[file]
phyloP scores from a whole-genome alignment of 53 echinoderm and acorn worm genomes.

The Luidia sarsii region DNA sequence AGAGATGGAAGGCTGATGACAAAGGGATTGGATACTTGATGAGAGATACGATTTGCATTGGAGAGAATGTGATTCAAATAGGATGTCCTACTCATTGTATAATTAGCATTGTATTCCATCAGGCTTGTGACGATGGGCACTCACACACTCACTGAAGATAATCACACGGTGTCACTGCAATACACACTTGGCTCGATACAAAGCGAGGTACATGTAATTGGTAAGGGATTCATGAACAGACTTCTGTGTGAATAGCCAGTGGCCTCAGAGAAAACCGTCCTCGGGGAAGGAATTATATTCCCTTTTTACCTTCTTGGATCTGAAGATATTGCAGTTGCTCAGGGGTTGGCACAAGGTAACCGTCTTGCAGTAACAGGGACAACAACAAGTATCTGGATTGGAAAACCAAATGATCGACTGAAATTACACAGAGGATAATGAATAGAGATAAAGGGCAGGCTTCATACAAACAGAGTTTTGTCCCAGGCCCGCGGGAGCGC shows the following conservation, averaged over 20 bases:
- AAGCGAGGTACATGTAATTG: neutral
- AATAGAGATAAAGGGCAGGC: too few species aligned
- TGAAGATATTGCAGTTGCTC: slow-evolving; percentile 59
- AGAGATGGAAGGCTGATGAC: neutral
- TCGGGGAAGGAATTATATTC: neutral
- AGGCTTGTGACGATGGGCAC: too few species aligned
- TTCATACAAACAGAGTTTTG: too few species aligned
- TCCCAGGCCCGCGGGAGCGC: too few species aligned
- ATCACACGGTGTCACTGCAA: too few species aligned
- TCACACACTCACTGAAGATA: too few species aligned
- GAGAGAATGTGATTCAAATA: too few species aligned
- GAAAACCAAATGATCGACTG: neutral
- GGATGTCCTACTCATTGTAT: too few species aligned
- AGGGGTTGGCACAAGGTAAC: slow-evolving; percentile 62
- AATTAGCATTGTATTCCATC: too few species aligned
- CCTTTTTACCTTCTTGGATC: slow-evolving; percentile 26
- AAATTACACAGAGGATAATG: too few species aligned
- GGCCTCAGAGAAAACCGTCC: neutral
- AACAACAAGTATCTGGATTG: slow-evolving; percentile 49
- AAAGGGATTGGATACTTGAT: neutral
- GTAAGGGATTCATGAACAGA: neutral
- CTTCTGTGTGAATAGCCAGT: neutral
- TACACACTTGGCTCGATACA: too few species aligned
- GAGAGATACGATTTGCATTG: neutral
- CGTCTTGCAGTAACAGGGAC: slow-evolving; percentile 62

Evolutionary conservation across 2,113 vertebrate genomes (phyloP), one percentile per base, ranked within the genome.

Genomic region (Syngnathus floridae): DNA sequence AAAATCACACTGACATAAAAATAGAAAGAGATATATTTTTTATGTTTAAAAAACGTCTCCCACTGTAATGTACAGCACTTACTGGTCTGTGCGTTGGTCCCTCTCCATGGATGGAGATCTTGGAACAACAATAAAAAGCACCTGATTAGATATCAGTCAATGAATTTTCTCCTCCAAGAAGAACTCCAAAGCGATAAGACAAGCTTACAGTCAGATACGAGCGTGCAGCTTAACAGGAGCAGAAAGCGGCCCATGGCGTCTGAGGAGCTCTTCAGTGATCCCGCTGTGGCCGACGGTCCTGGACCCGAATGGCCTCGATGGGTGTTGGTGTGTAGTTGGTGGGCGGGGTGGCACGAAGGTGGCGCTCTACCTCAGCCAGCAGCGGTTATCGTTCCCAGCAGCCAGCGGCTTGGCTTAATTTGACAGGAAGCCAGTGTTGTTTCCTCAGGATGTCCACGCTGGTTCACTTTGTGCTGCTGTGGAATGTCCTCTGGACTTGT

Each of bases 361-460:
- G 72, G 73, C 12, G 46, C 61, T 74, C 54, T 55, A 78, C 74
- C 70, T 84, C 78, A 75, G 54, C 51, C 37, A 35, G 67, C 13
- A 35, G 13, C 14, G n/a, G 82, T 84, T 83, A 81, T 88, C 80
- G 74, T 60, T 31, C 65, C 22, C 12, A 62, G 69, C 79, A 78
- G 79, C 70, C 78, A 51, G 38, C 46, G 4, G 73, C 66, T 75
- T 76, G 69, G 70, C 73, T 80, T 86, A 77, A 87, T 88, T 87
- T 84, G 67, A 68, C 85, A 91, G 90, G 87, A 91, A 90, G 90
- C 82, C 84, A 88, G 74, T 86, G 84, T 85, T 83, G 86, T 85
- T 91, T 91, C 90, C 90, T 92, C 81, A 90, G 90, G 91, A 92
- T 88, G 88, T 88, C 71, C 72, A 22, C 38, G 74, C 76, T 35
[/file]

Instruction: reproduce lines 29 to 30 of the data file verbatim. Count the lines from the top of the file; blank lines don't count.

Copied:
Genomic region (Syngnathus floridae): DNA sequence AAAATCACACTGACATAAAAATAGAAAGAGATATATTTTTTATGTTTAAAAAACGTCTCCCACTGTAATGTACAGCACTTACTGGTCTGTGCGTTGGTCCCTCTCCATGGATGGAGATCTTGGAACAACAATAAAAAGCACCTGATTAGATATCAGTCAATGAATTTTCTCCTCCAAGAAGAACTCCAAAGCGATAAGACAAGCTTACAGTCAGATACGAGCGTGCAGCTTAACAGGAGCAGAAAGCGGCCCATGGCGTCTGAGGAGCTCTTCAGTGATCCCGCTGTGGCCGACGGTCCTGGACCCGAATGGCCTCGATGGGTGTTGGTGTGTAGTTGGTGGGCGGGGTGGCACGAAGGTGGCGCTCTACCTCAGCCAGCAGCGGTTATCGTTCCCAGCAGCCAGCGGCTTGGCTTAATTTGACAGGAAGCCAGTGTTGTTTCCTCAGGATGTCCACGCTGGTTCACTTTGTGCTGCTGTGGAATGTCCTCTGGACTTGT

Each of bases 361-460: